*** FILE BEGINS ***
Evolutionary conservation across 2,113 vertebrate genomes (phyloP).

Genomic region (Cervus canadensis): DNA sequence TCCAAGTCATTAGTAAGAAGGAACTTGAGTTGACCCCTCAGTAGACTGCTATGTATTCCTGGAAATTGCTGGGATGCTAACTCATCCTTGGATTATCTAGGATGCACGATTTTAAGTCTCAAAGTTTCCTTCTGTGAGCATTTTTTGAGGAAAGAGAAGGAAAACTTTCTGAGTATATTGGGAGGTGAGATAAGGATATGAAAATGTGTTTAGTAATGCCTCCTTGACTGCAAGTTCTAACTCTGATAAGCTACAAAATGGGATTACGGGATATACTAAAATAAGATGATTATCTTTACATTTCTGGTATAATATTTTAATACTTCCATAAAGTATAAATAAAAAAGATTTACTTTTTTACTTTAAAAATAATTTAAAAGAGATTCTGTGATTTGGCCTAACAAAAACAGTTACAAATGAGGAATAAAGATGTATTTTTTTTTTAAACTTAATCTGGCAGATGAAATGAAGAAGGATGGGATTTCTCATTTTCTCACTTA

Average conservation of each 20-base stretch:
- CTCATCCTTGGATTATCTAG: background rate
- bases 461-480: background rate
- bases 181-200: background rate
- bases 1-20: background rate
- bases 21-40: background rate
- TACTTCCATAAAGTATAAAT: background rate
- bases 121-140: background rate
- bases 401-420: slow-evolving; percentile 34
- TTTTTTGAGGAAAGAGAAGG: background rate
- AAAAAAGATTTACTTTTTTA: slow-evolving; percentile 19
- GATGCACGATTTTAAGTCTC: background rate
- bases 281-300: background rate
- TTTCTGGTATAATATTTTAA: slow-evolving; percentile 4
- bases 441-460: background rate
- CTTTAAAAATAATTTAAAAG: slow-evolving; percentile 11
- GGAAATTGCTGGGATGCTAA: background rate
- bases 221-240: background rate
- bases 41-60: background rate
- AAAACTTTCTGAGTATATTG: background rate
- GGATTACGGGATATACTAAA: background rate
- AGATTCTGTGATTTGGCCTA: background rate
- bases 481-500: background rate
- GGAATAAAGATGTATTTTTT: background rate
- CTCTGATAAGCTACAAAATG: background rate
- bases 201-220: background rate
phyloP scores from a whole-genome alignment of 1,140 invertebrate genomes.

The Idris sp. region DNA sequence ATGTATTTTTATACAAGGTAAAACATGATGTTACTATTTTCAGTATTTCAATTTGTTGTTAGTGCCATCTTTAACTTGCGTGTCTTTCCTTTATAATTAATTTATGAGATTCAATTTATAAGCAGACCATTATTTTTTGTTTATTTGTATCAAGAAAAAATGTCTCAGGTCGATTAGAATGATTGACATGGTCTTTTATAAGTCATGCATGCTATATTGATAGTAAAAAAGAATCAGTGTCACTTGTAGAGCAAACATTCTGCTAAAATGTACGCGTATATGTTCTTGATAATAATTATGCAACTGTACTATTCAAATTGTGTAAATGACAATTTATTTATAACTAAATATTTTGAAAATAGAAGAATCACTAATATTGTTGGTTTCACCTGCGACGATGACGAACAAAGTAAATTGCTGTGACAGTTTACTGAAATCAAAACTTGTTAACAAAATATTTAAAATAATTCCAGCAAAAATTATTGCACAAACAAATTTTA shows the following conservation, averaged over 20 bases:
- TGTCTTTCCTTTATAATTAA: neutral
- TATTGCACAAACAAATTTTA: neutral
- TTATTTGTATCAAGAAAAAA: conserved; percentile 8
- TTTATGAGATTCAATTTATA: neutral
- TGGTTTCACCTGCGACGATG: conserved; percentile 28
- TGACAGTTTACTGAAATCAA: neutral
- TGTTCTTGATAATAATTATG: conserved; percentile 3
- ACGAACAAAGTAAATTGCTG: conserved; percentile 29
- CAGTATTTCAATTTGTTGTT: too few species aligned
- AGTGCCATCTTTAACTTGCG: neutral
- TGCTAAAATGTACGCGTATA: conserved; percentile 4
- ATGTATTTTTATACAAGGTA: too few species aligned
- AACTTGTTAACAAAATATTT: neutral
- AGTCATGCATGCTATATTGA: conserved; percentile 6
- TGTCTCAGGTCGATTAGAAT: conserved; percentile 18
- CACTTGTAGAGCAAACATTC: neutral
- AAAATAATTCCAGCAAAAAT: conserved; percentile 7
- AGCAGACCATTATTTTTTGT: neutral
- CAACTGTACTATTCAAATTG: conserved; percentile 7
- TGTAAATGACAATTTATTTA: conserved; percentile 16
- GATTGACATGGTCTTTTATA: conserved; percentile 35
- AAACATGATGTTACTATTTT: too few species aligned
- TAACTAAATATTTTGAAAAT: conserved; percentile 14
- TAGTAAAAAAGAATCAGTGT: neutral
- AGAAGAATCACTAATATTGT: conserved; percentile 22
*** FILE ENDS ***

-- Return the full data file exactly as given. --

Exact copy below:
Evolutionary conservation across 2,113 vertebrate genomes (phyloP).

Genomic region (Cervus canadensis): DNA sequence TCCAAGTCATTAGTAAGAAGGAACTTGAGTTGACCCCTCAGTAGACTGCTATGTATTCCTGGAAATTGCTGGGATGCTAACTCATCCTTGGATTATCTAGGATGCACGATTTTAAGTCTCAAAGTTTCCTTCTGTGAGCATTTTTTGAGGAAAGAGAAGGAAAACTTTCTGAGTATATTGGGAGGTGAGATAAGGATATGAAAATGTGTTTAGTAATGCCTCCTTGACTGCAAGTTCTAACTCTGATAAGCTACAAAATGGGATTACGGGATATACTAAAATAAGATGATTATCTTTACATTTCTGGTATAATATTTTAATACTTCCATAAAGTATAAATAAAAAAGATTTACTTTTTTACTTTAAAAATAATTTAAAAGAGATTCTGTGATTTGGCCTAACAAAAACAGTTACAAATGAGGAATAAAGATGTATTTTTTTTTTAAACTTAATCTGGCAGATGAAATGAAGAAGGATGGGATTTCTCATTTTCTCACTTA

Average conservation of each 20-base stretch:
- CTCATCCTTGGATTATCTAG: background rate
- bases 461-480: background rate
- bases 181-200: background rate
- bases 1-20: background rate
- bases 21-40: background rate
- TACTTCCATAAAGTATAAAT: background rate
- bases 121-140: background rate
- bases 401-420: slow-evolving; percentile 34
- TTTTTTGAGGAAAGAGAAGG: background rate
- AAAAAAGATTTACTTTTTTA: slow-evolving; percentile 19
- GATGCACGATTTTAAGTCTC: background rate
- bases 281-300: background rate
- TTTCTGGTATAATATTTTAA: slow-evolving; percentile 4
- bases 441-460: background rate
- CTTTAAAAATAATTTAAAAG: slow-evolving; percentile 11
- GGAAATTGCTGGGATGCTAA: background rate
- bases 221-240: background rate
- bases 41-60: background rate
- AAAACTTTCTGAGTATATTG: background rate
- GGATTACGGGATATACTAAA: background rate
- AGATTCTGTGATTTGGCCTA: background rate
- bases 481-500: background rate
- GGAATAAAGATGTATTTTTT: background rate
- CTCTGATAAGCTACAAAATG: background rate
- bases 201-220: background rate
phyloP scores from a whole-genome alignment of 1,140 invertebrate genomes.

The Idris sp. region DNA sequence ATGTATTTTTATACAAGGTAAAACATGATGTTACTATTTTCAGTATTTCAATTTGTTGTTAGTGCCATCTTTAACTTGCGTGTCTTTCCTTTATAATTAATTTATGAGATTCAATTTATAAGCAGACCATTATTTTTTGTTTATTTGTATCAAGAAAAAATGTCTCAGGTCGATTAGAATGATTGACATGGTCTTTTATAAGTCATGCATGCTATATTGATAGTAAAAAAGAATCAGTGTCACTTGTAGAGCAAACATTCTGCTAAAATGTACGCGTATATGTTCTTGATAATAATTATGCAACTGTACTATTCAAATTGTGTAAATGACAATTTATTTATAACTAAATATTTTGAAAATAGAAGAATCACTAATATTGTTGGTTTCACCTGCGACGATGACGAACAAAGTAAATTGCTGTGACAGTTTACTGAAATCAAAACTTGTTAACAAAATATTTAAAATAATTCCAGCAAAAATTATTGCACAAACAAATTTTA shows the following conservation, averaged over 20 bases:
- TGTCTTTCCTTTATAATTAA: neutral
- TATTGCACAAACAAATTTTA: neutral
- TTATTTGTATCAAGAAAAAA: conserved; percentile 8
- TTTATGAGATTCAATTTATA: neutral
- TGGTTTCACCTGCGACGATG: conserved; percentile 28
- TGACAGTTTACTGAAATCAA: neutral
- TGTTCTTGATAATAATTATG: conserved; percentile 3
- ACGAACAAAGTAAATTGCTG: conserved; percentile 29
- CAGTATTTCAATTTGTTGTT: too few species aligned
- AGTGCCATCTTTAACTTGCG: neutral
- TGCTAAAATGTACGCGTATA: conserved; percentile 4
- ATGTATTTTTATACAAGGTA: too few species aligned
- AACTTGTTAACAAAATATTT: neutral
- AGTCATGCATGCTATATTGA: conserved; percentile 6
- TGTCTCAGGTCGATTAGAAT: conserved; percentile 18
- CACTTGTAGAGCAAACATTC: neutral
- AAAATAATTCCAGCAAAAAT: conserved; percentile 7
- AGCAGACCATTATTTTTTGT: neutral
- CAACTGTACTATTCAAATTG: conserved; percentile 7
- TGTAAATGACAATTTATTTA: conserved; percentile 16
- GATTGACATGGTCTTTTATA: conserved; percentile 35
- AAACATGATGTTACTATTTT: too few species aligned
- TAACTAAATATTTTGAAAAT: conserved; percentile 14
- TAGTAAAAAAGAATCAGTGT: neutral
- AGAAGAATCACTAATATTGT: conserved; percentile 22